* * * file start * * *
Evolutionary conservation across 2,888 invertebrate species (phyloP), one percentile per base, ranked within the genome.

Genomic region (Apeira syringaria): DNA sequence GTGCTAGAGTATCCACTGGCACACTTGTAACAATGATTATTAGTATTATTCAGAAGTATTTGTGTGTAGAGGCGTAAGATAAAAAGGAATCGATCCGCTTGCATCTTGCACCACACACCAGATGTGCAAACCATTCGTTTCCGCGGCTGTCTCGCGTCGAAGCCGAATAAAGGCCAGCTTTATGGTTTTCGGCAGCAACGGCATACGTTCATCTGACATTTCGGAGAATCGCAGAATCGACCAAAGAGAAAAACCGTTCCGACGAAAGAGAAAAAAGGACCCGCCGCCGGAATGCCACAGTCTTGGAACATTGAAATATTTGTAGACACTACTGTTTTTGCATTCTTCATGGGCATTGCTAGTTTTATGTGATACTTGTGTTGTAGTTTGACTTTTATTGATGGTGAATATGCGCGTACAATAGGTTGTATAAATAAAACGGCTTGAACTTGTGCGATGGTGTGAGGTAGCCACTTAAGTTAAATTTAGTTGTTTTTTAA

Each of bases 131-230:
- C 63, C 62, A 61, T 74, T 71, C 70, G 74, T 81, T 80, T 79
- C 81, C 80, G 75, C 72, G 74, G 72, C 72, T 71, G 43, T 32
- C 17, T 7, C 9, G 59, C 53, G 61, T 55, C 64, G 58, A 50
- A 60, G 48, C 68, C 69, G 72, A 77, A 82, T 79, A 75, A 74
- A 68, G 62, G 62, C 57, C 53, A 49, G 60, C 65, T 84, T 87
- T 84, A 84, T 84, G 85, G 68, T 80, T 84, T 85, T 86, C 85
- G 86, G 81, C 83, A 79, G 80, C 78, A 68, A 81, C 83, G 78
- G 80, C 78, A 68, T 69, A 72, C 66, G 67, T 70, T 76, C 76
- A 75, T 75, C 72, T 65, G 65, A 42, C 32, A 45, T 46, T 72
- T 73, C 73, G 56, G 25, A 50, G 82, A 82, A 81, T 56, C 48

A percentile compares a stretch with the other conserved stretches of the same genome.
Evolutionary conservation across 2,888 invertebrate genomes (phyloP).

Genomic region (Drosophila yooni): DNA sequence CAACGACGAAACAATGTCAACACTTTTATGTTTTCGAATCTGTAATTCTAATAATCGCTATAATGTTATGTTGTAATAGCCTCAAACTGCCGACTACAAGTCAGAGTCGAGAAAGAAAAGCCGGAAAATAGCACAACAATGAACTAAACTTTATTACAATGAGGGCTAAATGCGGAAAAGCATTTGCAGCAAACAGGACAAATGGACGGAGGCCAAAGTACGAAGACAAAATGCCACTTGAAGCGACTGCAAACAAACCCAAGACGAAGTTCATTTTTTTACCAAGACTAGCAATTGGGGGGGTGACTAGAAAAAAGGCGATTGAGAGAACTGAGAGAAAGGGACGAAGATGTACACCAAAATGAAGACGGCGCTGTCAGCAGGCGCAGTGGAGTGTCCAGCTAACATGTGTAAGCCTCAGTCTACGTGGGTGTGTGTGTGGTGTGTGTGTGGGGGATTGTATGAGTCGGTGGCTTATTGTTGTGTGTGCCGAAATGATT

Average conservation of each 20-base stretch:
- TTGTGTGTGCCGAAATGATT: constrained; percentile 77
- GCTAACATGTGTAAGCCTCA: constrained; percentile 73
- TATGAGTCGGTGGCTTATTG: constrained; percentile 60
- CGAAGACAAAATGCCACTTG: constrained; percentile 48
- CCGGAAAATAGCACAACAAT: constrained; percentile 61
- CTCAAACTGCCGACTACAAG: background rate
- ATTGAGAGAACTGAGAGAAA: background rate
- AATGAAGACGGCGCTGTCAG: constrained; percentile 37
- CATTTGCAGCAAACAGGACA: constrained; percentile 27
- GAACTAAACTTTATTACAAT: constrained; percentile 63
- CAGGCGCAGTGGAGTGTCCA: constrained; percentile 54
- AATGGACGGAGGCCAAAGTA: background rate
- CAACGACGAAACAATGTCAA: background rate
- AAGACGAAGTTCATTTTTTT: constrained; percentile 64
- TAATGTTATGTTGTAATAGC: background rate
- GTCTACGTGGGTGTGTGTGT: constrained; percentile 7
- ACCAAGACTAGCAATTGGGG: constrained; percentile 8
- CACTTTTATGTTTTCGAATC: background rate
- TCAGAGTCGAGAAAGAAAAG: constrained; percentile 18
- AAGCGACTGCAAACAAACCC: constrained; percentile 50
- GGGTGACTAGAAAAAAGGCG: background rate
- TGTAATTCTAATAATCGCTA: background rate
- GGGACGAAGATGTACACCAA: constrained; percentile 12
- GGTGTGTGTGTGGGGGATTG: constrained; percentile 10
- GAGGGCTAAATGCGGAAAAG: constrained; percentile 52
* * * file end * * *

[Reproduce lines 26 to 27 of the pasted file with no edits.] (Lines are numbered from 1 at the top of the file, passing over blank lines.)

- CATTTGCAGCAAACAGGACA: constrained; percentile 27
- GAACTAAACTTTATTACAAT: constrained; percentile 63